Wouldn’t have it any other way. And that strange trip has usually been plugged in up to this point; this is your first purely acoustic duo project, isn’t it?

TC: Yes – and that’s mainly due to logistics. It’s a lot easier to set up with two electric digital keyboards – and not as easy as you might think to find two grand pianos in the same room. I have seen times where one was this master serious “professional” piano … and the other was, like, this beat-up baby grand that they couldn’t get rid of. (laughter)

But it’s like a matched set of dueling pistols, for instance; they’re very rare to find.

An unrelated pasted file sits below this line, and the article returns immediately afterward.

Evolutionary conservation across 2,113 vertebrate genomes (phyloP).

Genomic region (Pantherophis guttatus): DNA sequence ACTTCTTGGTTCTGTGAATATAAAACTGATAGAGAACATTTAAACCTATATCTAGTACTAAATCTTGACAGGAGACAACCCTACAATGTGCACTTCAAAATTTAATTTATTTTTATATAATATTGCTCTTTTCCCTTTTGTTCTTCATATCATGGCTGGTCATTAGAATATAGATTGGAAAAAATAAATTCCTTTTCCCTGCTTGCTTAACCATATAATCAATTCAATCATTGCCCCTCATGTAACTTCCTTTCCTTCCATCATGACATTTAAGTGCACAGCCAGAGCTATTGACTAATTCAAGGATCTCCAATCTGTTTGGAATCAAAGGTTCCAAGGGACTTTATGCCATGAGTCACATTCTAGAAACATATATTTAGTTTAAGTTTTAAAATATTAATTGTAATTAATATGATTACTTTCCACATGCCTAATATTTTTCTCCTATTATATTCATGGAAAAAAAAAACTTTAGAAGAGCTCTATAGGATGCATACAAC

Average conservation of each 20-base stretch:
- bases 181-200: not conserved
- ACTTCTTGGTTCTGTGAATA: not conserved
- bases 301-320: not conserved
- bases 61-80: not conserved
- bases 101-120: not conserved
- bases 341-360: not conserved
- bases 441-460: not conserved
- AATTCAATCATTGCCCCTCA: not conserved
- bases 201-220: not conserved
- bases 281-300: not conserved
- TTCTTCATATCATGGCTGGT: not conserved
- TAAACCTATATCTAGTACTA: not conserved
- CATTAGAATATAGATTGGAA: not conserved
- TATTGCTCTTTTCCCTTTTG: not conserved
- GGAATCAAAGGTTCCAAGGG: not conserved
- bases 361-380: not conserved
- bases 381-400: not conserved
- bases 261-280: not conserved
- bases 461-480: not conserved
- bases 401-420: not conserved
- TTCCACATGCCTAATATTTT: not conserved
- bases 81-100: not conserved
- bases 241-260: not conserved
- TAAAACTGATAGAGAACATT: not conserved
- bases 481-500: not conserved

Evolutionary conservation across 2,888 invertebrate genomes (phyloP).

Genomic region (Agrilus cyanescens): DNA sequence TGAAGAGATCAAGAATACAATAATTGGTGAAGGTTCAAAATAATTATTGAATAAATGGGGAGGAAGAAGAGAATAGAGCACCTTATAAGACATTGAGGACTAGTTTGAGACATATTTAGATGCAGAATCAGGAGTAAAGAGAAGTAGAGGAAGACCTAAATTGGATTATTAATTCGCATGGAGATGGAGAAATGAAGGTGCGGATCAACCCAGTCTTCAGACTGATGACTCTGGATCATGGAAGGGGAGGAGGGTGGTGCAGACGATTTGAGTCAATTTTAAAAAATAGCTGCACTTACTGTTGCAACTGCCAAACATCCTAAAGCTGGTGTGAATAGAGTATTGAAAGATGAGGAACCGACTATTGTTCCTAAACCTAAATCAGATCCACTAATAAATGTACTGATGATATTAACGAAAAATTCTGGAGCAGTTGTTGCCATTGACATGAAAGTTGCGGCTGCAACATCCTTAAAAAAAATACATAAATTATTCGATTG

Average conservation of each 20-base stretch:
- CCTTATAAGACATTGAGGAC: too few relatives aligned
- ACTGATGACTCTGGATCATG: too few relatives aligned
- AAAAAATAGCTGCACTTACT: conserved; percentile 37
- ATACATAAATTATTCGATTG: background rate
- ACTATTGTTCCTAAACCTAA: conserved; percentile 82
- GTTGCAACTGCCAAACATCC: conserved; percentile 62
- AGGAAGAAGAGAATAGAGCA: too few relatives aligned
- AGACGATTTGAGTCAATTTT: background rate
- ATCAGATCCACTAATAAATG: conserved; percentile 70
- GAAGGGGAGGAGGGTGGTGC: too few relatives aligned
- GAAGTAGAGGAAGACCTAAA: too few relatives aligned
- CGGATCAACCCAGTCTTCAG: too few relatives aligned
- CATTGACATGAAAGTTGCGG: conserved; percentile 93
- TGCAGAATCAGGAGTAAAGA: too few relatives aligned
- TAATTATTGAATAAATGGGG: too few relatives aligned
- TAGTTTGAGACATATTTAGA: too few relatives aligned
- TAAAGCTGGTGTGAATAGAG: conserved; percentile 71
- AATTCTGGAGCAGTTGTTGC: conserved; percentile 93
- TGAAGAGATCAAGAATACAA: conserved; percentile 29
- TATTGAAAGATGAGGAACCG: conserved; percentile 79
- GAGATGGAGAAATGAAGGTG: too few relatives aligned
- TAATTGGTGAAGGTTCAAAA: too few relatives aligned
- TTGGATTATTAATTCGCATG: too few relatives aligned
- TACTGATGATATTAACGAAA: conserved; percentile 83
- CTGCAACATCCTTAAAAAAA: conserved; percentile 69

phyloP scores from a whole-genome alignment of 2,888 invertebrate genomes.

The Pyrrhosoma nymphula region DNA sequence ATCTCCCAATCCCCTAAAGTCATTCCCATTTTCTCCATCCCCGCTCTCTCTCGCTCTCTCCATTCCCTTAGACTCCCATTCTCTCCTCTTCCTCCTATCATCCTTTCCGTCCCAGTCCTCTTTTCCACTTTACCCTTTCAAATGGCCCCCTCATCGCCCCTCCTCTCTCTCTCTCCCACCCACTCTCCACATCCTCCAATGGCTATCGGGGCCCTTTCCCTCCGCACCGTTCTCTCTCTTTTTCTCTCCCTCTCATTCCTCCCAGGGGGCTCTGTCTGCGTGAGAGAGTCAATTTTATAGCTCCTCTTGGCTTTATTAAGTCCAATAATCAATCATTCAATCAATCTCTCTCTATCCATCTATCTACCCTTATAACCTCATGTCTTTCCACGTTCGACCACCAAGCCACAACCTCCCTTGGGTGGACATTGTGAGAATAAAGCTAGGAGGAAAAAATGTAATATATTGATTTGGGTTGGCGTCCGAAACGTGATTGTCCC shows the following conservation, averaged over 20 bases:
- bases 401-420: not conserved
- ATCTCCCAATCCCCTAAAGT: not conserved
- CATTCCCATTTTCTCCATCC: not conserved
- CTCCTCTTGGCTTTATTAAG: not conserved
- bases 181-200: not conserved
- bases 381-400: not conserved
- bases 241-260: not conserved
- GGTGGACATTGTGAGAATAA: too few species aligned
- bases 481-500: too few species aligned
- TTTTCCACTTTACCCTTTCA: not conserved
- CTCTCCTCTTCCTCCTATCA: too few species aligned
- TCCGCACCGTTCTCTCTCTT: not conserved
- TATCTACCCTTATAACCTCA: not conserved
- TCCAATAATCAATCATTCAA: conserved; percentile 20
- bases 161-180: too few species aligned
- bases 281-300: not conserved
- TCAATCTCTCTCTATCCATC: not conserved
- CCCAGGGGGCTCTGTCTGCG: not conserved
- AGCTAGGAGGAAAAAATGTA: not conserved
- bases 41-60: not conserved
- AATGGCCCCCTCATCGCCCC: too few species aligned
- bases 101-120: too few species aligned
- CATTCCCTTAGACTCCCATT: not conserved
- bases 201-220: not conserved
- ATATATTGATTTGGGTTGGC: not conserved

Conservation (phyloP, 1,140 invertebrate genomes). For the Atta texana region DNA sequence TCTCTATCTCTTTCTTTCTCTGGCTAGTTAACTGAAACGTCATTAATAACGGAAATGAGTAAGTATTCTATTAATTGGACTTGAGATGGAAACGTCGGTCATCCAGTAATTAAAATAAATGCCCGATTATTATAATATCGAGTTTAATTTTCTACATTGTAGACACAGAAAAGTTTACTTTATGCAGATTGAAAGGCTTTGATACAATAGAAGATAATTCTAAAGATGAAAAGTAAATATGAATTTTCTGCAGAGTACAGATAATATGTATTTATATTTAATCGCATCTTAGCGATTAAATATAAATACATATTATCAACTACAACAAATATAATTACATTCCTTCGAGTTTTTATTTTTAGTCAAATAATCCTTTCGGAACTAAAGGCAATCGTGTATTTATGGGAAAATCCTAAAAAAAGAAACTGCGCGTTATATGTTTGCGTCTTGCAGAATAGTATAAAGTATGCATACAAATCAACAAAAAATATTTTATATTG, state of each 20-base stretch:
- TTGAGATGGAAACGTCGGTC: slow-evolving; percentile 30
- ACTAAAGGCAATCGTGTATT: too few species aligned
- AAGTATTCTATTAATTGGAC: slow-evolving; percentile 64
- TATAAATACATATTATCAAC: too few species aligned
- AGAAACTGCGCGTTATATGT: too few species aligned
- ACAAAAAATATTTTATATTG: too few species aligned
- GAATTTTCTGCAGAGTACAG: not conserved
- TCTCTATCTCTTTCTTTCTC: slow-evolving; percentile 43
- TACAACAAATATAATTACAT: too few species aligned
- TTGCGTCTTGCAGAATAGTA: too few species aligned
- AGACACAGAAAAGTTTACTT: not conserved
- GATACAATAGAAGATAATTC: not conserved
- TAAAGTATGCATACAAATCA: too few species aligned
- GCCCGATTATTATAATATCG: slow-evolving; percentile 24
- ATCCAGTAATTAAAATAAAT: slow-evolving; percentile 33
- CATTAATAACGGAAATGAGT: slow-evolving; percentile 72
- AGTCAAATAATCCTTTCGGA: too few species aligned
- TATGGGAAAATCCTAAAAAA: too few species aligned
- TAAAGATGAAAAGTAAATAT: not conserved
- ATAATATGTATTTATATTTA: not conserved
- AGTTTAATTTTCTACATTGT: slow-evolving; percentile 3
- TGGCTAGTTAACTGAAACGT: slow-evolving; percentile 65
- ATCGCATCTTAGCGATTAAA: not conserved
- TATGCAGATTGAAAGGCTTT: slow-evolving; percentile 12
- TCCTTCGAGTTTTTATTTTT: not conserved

But you found these two beautiful grand pianos at Prairie Sun Recording Studios in Cotati, CA. I know from talking with Dennis McNally that they were in different rooms – were they at least under the same roof?

TC: No – separate buildings.

BB: Prairie Sun was wonderful. It used to be an old chicken farm and they converted the chicken coops into these amazing studios. When you go outside, it still feels like a little farm … very rural – but it’s only about an hour out of San Francisco. A really wonderful, warm environment.

But, yes – the pianos were in different buildings.

So your only connection was by headphones. I mean … the only conventional connection.

BB & TC: Yes! (laughter)

It’s one thing to be recording arranged music under those circumstances, but improvisation is something else. I want folks to realize that once the tape was rolling, neither one of you knew what was about to happen, right?

BB: Right.